There’s some fierce competition for the accolade of best compact system camera (CSC). The basic concept is a strong one, combining SLR quality with compact proportions and topping it off with the best videos modes around. However, no camera we’ve seen to date gets everything right. The Sony NEX-5N comes closest with its class-leading image quality, but it’s relatively slow to focus, it’s quite pricey and its kit lens is bulkier and not as sharp as rival lenses. The Panasonic Lumix DMC-GF3 is seriously quick, costs less and there are lots of superb Micro Four Thirds lenses, but image quality in low light is disappointing. Then there’s the Nikon 1 J1, which is quick and keenly priced, but can’t match Panasonic for lens range or Sony for image quality.
Can the Olympus E-PL3 deliver a clean sweep? On paper, the evidence is all positive. It uses the same Micro Four Thirds mount as Panasonic, and so shares the same range of excellent lenses. Its 3x zoom kit lens collapses down when not in use for easier transit, and even the lens cap is unusually slim. Olympus also claims significant improvements to image quality and performance in this third generation of Pen cameras – more on that later.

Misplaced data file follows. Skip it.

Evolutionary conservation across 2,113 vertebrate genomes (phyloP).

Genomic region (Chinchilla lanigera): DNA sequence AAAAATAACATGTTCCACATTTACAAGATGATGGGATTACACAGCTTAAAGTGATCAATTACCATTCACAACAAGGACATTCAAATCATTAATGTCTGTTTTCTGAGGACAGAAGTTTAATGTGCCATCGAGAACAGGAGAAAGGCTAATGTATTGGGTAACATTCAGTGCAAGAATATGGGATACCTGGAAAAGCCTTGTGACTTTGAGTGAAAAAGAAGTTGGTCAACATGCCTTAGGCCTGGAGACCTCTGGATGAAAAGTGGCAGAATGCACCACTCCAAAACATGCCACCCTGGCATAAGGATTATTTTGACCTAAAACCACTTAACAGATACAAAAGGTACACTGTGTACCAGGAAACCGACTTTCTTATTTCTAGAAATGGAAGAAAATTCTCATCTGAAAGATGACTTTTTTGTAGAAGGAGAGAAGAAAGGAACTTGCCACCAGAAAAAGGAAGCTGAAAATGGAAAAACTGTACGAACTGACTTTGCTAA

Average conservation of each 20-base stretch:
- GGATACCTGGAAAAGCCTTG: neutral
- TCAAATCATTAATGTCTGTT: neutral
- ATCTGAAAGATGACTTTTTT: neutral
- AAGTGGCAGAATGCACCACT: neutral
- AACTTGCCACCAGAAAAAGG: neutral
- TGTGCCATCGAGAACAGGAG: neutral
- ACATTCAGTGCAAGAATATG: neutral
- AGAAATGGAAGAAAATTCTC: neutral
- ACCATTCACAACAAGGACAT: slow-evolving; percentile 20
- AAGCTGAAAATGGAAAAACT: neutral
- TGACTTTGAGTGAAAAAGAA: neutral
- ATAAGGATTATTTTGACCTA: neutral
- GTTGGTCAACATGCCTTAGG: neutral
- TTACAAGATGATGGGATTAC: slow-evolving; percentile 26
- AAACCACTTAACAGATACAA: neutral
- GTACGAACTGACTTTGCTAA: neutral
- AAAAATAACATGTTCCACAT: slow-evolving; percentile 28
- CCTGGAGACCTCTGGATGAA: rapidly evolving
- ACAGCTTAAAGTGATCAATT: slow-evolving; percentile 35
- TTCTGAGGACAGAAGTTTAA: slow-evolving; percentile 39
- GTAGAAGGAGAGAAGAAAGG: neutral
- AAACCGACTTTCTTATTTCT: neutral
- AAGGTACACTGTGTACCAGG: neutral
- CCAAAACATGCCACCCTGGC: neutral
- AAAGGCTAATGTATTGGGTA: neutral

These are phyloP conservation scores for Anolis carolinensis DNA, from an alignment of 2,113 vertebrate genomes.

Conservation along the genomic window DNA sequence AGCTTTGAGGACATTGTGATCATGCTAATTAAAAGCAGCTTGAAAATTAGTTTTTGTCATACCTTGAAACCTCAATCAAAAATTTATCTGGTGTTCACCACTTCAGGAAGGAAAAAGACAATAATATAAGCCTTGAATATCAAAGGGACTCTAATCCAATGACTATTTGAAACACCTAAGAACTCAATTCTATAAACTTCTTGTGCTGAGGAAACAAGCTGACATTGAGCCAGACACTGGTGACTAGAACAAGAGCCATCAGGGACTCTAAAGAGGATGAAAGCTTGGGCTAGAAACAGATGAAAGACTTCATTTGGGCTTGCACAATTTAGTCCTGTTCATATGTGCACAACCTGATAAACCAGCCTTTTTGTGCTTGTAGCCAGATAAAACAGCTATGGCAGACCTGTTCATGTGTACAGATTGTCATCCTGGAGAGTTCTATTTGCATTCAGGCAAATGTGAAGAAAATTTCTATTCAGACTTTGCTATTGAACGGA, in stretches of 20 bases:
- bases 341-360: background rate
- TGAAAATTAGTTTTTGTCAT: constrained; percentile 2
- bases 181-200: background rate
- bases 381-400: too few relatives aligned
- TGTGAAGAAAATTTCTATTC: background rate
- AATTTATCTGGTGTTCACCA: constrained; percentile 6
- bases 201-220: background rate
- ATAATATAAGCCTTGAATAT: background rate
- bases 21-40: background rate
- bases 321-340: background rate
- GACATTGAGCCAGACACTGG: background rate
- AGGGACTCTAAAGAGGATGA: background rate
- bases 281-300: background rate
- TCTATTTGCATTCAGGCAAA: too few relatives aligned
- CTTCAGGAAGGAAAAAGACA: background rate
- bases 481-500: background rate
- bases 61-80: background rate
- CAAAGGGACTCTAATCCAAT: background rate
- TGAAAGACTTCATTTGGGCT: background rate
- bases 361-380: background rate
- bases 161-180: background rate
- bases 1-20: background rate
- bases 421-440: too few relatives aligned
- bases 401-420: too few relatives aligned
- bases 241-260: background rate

The flash is a small removable unit in the same vein as the Sony NEX cameras, but we’re delighted to see that the E-PL3 also accepts conventional flashguns on its accessory shoe – something all the other cameras mentioned above lack. The shoe can alternatively accommodate an electronic viewfinder, external microphone input adaptor, a pair of LED macro lamps on gooseneck-style bendy arms or even a Bluetooth adaptor for sending photos to say a smartphone. In fact, when it comes to accessories, including some trendy-looking bags, Olympus is way ahead of the competition.
The current Pen range fitted with some of the lenses, flashes and other accessories released especially for them
Back to camera itself, the LCD screen is a similar design to that on the NEX-5N. Measuring 3in across, it’s widescreen and can tilt up or down for easy waist height or overhead shots. It’s not touch-sensitive, though, and it couldn’t match the 5N’s screen for details or contrast, either, and moving images looked a little smeared. It’s slightly raised from the back of the camera, and its proximity to the controls there sometimes made them awkward to adjust.